By Hamid Pakteen
Right before the break of dawn on April 16, 2022 Pakistan’s military forces conducted airstrikes within the territory of Afghanistan. These airstrikes were supposedly in retaliation to ‘violent acts’ of the Tehreek-e-Taliban Pakistan (TTP) or the Pakistani Taliban. However, this abrupt use of overwhelming force by Pakistan led to a total of 45 casualties, amongst them were 20 children including 12 girls and 3 boys in Khost Province, and 3 girls and 2 boys in Kunar Province. The Taliban regime, Afghanistan’s de facto Government, condemned the airstrikes and summoned Pakistan’s ambassador in Kabul to hand him a diplomatic démarche.
While no country has “recognised” the Taliban regime as Afghanistan’s new government since it took power in August 2021, would that absolve another sovereign nation from conducting airstrikes under the garb of counterterrorism and killing children? Would it not be a blatant violation of international law and obligations thereunder? Will the proxy Taliban regime remain mute spectator allowing innocent Afghan people to be killed by Pakistan?.
The traditional approach under international law is that foreign recognition is not a requirement or condition precedent of whether an entity is the government of a state or not. Rather, a state government is an entity if it effectively, independently and durably controls the state’s territory. It becomes immaterial if there is opposition to the regime, meaning thereby a situation where the regime is not supported by the people or recognised but with no rival effective authority, effective being the operative and imperative word. Any subsequent recognition by another nation may be declaratory in nature and the legal sovereign status may not depend entirely on recognition by other nations.
As per international law, the above would be the case even if the ‘government’ in question came to power through unconstitutional means, till the time there is no rival entity with a constitutional claim. However problematic it may be, for one’s personal conscience may disagree with the logic, international law as a rule of thumb cannot work in a vacuum. That is precisely the reason that even though no country recognises the present Afghanistan dispensation, and Afghanistan’s UN Mission is functioning under a Charge d’Affaires which the UN Credentials Committee is yet to formally acknowledge – Naseer Ahmad Faiq, the Charge d’Affaires at the Permanent Mission of Afghanistan to the United Nations wrote to the President of the Security Council, that the airstrikes by the Pakistani Air Force inside Afghanistan are an “aggression against the territorial integrity” of Afghanistan.
Pakistan’s actions constitute a clear violation of international law, most flagrantly against the prohibition on the use of force or the threat of use of force as encapsulated in Article 51 of the UN Charter. This should be a moment of international outrage considering that the people killed in these targeted strikes were innocent bystanders and children. A basic principle of international law is respect for sovereignty and international borders. Similarly, a fundamental principle of international humanitarian law (the law of armed conflict) is that military force cannot be used against civilian targets. Arguably then, the Pakistani actions are not only contrary to customary and treaty law governing the use of force, but also constitute war crimes inasmuch as they are in utter defiance of the Geneva Conventions.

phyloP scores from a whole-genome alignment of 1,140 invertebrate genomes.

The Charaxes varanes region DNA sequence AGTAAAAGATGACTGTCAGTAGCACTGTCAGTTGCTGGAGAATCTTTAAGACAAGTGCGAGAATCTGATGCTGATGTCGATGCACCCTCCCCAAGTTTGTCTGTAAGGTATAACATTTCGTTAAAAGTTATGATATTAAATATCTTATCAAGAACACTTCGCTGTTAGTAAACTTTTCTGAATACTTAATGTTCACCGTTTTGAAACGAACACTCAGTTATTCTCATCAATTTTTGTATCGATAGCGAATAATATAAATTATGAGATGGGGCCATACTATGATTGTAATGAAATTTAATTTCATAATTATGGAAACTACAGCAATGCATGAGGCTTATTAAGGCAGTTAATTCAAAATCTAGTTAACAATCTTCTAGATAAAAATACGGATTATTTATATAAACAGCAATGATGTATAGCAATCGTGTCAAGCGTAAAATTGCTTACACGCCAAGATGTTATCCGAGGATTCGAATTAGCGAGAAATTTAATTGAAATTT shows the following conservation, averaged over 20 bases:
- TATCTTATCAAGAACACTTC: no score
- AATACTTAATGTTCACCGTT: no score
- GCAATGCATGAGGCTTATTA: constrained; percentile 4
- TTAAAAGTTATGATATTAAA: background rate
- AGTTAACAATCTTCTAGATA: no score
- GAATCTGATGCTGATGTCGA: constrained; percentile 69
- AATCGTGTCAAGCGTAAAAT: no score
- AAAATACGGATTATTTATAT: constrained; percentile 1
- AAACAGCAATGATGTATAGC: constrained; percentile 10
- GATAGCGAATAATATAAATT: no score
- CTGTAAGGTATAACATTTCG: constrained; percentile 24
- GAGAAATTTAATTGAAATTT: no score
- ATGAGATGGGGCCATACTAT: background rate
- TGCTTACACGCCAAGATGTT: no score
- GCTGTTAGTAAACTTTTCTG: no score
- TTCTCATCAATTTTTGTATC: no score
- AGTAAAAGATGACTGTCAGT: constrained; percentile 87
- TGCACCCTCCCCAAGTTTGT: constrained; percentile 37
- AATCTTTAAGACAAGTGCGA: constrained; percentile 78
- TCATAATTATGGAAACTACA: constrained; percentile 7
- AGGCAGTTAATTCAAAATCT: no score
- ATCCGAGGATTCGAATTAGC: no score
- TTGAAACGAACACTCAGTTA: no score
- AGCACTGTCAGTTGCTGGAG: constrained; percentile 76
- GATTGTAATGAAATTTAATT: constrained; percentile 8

Further, these strikes pose bigger threats for the troubled region of the Afghanistan-Pakistan border. In eastern Afghanistan, many feared that due to the recent airstrikes more violence would be propagated, perhaps escalating into a full-scale war. Reinforcing these specific concerns, Afghanistan’s Minster of Defense Mullah Yaqoub warned that the Taliban regime would not tolerate any more “invasions” from neighbouring countries on Afghan soil.
Surprisingly though, this latest tailspin of Afghanistan-Pakistan relations come after the Pakistani Establishment had been handholding the Taliban regime post its takeover, and assisting in finalising the government formation. While there is little doubt that the relationship between Islamabad and Kabul would nonetheless continue to remain uncomfortable, such violations of international law by Pakistan, and the deliberate targeting of civilians, cannot and should not go without reprimand.
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